Improving driving safety through the reduction in opportunities for human error has been a focus of automotive manufacturers since the 1970s when anti-lock braking systems were first introduced. Automated features have since evolved to include more advanced technologies such as blind spot monitoring, adaptive cruise control, and self-parking. These features are now commonly known as advanced driver-assistance systems (ADAS).
As more vehicle features use automated technology, more advanced testing techniques are required. And, since driving environments are unpredictable and regularly include a variety of ever-changing factors ranging from traffic to stray wild life and pedestrians to extreme weather conditions, thoroughly testing an ADAS can be rather complex. Short of endlessly driving around a vehicle for live testing, which is costly, time consuming, and hazardous, how do you test an ADAS for every possible real-world scenario?
Instead, a more realistic alternative to live testing is to use a controlled simulated environment with a wide variety of computer-generated test scenarios. Using this approach, simulations for a multitude of scenarios the vehicle can encounter can be created and characterized into one of the following groups—known/safe, known/unsafe, unknown/unsafe, or unknown/safe.
During this testing, the primary focus is to uncover as many unknown/unsafe scenarios as possible. Once identified, the focus is to move these unknown/unsafe, as well as the known/unsafe scenarios, to known/safe scenarios. At a high level, this is done by understanding system limitations, quantifying the risk the system will encounter in scenarios it cannot safely handle, and designing safeguards to prevent these situations.
Through simulated ADAS testing, most unsafe scenarios can be identified, and safeguards can be created to prepare the system to safely handle these situations.
But, this can also seem like a daunting task for many manufacturers and researchers. To simplify this process, it’s best to start by individually testing the three basic components of an ADAS—the electronic control unit (ECU), which is the brain of the system, the actuators, such as a brake or motor, and the sensors—prior to testing the entire system.
Component Testing—A More Manageable Approach
There are many sensors that can be used in an ADAS, and there are often multiple sensors used in a single system. An ADAS is designed to take advantage of the strengths of each sensor while compensating for its weaknesses. Therefore, engineers and researchers need to test each sensor in a way that will expose it to its individual weaknesses and limits rather than using its strengths. For example, a LIDAR sensor is designed to detect distance from an object, which typically works well when conditions are clear. Thus, to thoroughly understand its limitations, the sensor needs to be tested for functionality using simulations for foggy, rainy, or snowy conditions.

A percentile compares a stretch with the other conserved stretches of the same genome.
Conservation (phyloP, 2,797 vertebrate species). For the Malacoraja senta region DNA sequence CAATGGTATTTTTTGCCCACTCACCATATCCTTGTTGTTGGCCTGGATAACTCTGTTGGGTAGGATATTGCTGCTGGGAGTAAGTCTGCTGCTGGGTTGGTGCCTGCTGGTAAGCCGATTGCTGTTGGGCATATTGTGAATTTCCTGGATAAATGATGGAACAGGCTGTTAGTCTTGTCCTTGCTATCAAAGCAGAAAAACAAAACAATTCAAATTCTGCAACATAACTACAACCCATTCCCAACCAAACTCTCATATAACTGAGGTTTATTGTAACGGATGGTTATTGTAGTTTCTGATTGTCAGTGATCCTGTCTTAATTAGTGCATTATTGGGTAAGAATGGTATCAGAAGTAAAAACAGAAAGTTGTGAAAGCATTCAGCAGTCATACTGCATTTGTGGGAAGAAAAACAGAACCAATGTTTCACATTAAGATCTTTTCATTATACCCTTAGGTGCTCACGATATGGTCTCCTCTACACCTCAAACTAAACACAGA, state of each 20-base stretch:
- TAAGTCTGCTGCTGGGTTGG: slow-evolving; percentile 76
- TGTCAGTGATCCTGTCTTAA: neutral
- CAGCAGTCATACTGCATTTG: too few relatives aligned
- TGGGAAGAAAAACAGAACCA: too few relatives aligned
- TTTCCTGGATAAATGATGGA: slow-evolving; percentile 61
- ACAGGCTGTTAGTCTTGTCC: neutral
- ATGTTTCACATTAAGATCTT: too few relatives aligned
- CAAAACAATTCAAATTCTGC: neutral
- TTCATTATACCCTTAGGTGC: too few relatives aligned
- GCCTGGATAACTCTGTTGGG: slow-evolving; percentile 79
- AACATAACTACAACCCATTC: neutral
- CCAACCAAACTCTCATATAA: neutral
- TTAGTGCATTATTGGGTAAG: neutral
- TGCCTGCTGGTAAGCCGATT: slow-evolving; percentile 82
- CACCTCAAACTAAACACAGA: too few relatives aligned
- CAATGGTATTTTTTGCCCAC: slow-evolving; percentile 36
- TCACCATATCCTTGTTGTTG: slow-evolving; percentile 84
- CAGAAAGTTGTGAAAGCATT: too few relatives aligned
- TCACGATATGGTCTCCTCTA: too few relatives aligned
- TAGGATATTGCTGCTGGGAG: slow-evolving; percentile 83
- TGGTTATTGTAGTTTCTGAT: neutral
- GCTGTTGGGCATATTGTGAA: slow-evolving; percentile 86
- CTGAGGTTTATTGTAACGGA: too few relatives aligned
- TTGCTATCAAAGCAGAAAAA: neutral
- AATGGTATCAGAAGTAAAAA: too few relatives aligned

Demonstration of LIDAR sensor ranges for an autonmous vehicle
Once testing provides confidence that one sensor is working as intended, tests can then be performed to stress the other sensors. After sensor testing is complete, ECU testing can begin. One of the most important factors to test at this point is the ability of the ECU to fuse the sensor data and make the correct decisions. For example, if an animal runs out in front of the vehicle, but the roads are wet or icy, is braking going to be the best option?
After ECU testing is complete, the actuators can be tested. Actuator testing is usually more straight forward since the ADAS is typically sending actuation commands to another system, such as a dynamic braking system, that is likely already a proven system. Therefore, these tests involve verifying that the actuating system correctly responds to the ADAS system’s commands.
Simulation for System-Wide Testing
As discussed, testing an ADAS in live scenarios can be logistically challenging because of the combination of elements that needed to be recreated. Therefore, once component testing is complete, it’s best to develop a system testing strategy that uses simulation to test the system as a whole in a way that categorizes situations and uses high-level tests that cover several different use cases.
During system testing, known/unsafe scenarios are tested to verify designed-in safeguards work as expected. At this point, additional unknown/unsafe scenarios can also be simulated through a form of educated guessing. Using the knowledge already gained regarding the system’s limitations, engineers and researchers can create scenarios at the edges of the system’s limitations and then introduce methods to create random variances in input parameters. This can help reduce the risk of the system not functioning as intended while establishing a level of confidence that the system is robust enough to handle the unknown.
Additionally, it is also extremely important to learn from, and improve upon, any ADAS using data discovered from real world scenarios. For example, anytime an accident occurs, researchers and manufacturers should have a system in place to analyze what happened and learn what can be improved upon.
To help automotive manufacturers and researchers more easily navigate the complex simulated testing scenarios presented by ADAS testing, companies such as LHP Engineering Solutions are currently working to develop solutions that will simplify the process. LHP is TUV NOrds North American Partner for ISO 26262 compliance and trainig
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